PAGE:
Material exchange for personal benefit predates hominids by billions of years. Bacteria have profitably swapped gene packages for eons. Yet commerce has long been morally suspect. The predatory character of ancient empires and the natural inclination to profit from trade cast a pall for any who cared to view commerce through a moral lens.
The ancient Greeks tolerated commerce as a necessity but feared that the specialization it engendered would lead to a differentiation of interests that would destroy any sense of common purpose, and thereby rent the social fabric. There were merchants and moneylenders in ancient Athens, but they were seen as outsiders, and denied citizenship status.
Money was intended to be used in exchange, but not to increase at interest. And this term interest, which means the birth of money from money, is applied to the breeding of money because the offspring resembles the parent. Wherefore of all modes of getting wealth this is the most unnatural. ~ 4th-century-bce Greek philosopher Aristotle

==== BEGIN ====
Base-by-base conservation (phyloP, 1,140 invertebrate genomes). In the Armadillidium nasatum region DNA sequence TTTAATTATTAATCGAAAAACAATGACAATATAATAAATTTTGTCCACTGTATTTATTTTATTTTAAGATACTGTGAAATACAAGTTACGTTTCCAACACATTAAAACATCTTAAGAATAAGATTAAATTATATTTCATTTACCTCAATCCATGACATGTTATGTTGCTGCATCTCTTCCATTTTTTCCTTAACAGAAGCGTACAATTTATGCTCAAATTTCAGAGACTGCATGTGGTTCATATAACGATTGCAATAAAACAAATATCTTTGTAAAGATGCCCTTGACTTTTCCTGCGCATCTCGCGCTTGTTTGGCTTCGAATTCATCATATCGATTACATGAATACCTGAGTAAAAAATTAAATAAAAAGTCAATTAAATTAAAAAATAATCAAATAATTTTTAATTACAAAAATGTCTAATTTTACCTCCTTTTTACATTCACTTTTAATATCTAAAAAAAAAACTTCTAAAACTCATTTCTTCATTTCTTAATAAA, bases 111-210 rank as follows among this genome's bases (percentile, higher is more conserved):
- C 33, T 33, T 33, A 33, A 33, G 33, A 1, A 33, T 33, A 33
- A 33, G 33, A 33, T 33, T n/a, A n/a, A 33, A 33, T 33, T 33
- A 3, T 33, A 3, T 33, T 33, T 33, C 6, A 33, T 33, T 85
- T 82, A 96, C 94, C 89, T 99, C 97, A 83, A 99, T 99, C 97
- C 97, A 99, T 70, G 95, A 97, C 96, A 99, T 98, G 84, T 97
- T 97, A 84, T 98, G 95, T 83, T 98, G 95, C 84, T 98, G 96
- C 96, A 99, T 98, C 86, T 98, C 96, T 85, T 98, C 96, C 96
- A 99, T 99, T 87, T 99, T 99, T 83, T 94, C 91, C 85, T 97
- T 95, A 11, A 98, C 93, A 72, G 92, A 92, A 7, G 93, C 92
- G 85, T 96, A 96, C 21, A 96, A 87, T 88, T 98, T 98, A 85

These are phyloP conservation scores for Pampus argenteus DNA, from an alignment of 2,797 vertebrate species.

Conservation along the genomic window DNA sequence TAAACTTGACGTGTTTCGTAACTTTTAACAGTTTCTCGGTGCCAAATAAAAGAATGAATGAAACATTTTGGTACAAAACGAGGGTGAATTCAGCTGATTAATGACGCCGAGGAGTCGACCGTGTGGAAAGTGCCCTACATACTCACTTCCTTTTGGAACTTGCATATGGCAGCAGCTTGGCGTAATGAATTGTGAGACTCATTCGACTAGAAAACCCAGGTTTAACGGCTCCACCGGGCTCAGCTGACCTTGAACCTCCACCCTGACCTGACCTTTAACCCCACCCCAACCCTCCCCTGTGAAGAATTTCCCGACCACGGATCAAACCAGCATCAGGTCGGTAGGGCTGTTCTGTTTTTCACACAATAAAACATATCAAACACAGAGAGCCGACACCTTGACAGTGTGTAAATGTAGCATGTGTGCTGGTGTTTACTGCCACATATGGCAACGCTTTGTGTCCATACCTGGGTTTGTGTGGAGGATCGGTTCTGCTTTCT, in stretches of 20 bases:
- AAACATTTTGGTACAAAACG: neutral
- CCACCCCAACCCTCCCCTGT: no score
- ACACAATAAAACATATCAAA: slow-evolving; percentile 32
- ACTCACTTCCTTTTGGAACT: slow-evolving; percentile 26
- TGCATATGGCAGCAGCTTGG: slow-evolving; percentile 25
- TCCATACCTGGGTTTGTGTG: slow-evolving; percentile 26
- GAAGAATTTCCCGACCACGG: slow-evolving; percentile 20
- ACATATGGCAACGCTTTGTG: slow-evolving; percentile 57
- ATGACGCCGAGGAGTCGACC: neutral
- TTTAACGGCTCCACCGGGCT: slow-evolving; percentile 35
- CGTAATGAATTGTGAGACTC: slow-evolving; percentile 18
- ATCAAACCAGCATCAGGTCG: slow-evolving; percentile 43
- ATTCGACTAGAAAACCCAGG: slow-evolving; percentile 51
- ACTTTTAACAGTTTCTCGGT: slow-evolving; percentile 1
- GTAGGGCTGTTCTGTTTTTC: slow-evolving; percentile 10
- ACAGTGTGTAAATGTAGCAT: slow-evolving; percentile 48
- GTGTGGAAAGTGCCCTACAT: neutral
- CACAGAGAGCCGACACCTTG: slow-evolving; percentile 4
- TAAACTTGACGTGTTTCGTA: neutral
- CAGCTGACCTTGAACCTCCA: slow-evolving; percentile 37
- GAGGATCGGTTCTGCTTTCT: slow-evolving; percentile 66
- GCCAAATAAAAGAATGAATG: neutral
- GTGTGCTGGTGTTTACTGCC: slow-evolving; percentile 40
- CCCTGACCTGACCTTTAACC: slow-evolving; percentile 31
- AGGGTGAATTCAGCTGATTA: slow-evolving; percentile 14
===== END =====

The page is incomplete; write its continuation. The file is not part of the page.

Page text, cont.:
Aristotle’s anathema to usury was widespread among classical writers attuned to societal interests. Its condemnation came to occupy a locus in the writings of Christian theologians and lawyers up to early modern times, until the ascent of commercial interests so overwhelmed political leaders that the morality of money withered to an ethical arcanum.
Trade, insofar as it aims at making profits, is most reprehensible, since the desire for gain knows no bounds but reaches into the infinite. ~ 13th-century Italian Dominican priest Thomas Aquinas
Even as the Christian church hypocritically condemned the profits of commerce as a mortal sin, the pulse of Europe’s economy depended upon it. The Church resolved this dilemma following ancient Athens tradition: relegate it to outsiders.